I asked my son what he’d expect from his first day at work. He was quite clear about it: a good welcome from the ‘boss’ (probably with added croissants and chocolate) and access to an app for training, learning about the company and clearing up doubts online. A corporate app with different functions divided into areas, one being Human Resources, but also others explaining activities in the various departments.
It might seem obvious, but companies often do not focus on integrating this human and technological balance with an overview during the first days of onboarding. As some wisely say, there is no second chance at creating a good first impression. These first impressions can make a difference to the new worker’s future image of the company. A lot of importance should therefore be placed on this onboarding process. It needs to be clear, attractive, interactive and ongoing, to strengthen bonds with the company and the brand. Working on the induction of new employees is essential and requires contributions from various people, including Human Resources, management personnel and the entire work team. Additionally, some organisations have for years included the figure of ‘buddies’, who aim to promote company values and provide support for new employees, clearing up doubts and queries about the things not included in a manual or procedure. These areas include important intangible aspects, such as company culture, which are sometimes not given their due importance.
As mentioned, this induction must be ongoing, ensuring the employee experience is unique and has a value proposal adapted as far as possible to new trends. Besides an attractive salary or benefits package, people want to become part of a project, from the first day to the last, in a collaborative environment, with opportunities to grow, and feel they are being listened to and informed, all with a healthy balance between their professional and personal lives. For this reason, some Human Resources departments have appointed a Chief Happiness Officer into their structures. This person’s role is to design proposals on how to improve employees’ well-being, taking a strategic, cross-company approach that goes well beyond organising yoga classes, creating recreational areas or providing three days’ remote working a week. Ensuring all aspects of individual well-being are well managed generates an impact that goes unseen but which impacts on business results, creating greater permanence and pride in belonging.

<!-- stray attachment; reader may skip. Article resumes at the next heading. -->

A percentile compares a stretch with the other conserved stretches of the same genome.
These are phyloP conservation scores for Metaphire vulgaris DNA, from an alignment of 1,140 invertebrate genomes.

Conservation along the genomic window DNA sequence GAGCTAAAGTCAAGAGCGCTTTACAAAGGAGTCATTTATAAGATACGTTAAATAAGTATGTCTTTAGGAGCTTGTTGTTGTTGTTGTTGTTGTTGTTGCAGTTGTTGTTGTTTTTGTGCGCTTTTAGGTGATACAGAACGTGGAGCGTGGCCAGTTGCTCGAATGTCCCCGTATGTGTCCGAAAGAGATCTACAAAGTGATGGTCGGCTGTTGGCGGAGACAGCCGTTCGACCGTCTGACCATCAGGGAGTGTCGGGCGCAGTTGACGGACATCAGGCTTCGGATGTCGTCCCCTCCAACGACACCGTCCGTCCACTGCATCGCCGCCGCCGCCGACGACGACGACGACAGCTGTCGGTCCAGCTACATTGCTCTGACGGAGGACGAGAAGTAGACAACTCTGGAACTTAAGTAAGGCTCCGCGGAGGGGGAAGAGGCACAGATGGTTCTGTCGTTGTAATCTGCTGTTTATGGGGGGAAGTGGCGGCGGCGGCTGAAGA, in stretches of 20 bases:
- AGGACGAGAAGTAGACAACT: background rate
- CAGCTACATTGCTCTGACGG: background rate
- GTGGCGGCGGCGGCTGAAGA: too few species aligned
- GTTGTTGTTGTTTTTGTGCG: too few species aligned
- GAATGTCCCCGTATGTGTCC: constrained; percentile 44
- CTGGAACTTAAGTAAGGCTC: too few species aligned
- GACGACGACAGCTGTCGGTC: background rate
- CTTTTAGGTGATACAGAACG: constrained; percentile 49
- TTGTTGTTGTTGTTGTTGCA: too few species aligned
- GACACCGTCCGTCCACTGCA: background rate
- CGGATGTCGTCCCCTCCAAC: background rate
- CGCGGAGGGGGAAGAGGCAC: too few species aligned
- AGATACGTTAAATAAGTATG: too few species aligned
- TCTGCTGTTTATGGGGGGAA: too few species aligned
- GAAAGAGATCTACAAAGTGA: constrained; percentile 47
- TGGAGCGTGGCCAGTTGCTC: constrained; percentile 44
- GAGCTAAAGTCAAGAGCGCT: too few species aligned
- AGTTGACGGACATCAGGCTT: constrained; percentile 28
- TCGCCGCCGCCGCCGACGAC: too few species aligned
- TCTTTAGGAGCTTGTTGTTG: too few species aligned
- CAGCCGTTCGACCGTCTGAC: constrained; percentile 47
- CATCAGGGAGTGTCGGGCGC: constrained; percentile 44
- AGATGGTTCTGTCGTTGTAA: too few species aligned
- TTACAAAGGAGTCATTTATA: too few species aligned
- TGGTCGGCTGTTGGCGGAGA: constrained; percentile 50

The new work models thus require companies and personnel management departments to be more creative than ever. And the first step in such creativity is a large dose of empathy and active listening. The other day I read a phrase in LinkedIn I could not agree with more: “To think outside the box you first have to speak to those who are outside your box”. Those virtual team coffee breaks, talked about so much during the pandemic, must not fade away. In an age of digitisation and artificial intelligence, it is people who have to put value on the things that make us different from machines: being more human than ever, with a constant critical sense, being close to employees, without forgetting the added initial croissants and chocolate.
Published at Diari d’Andorra 20.07.23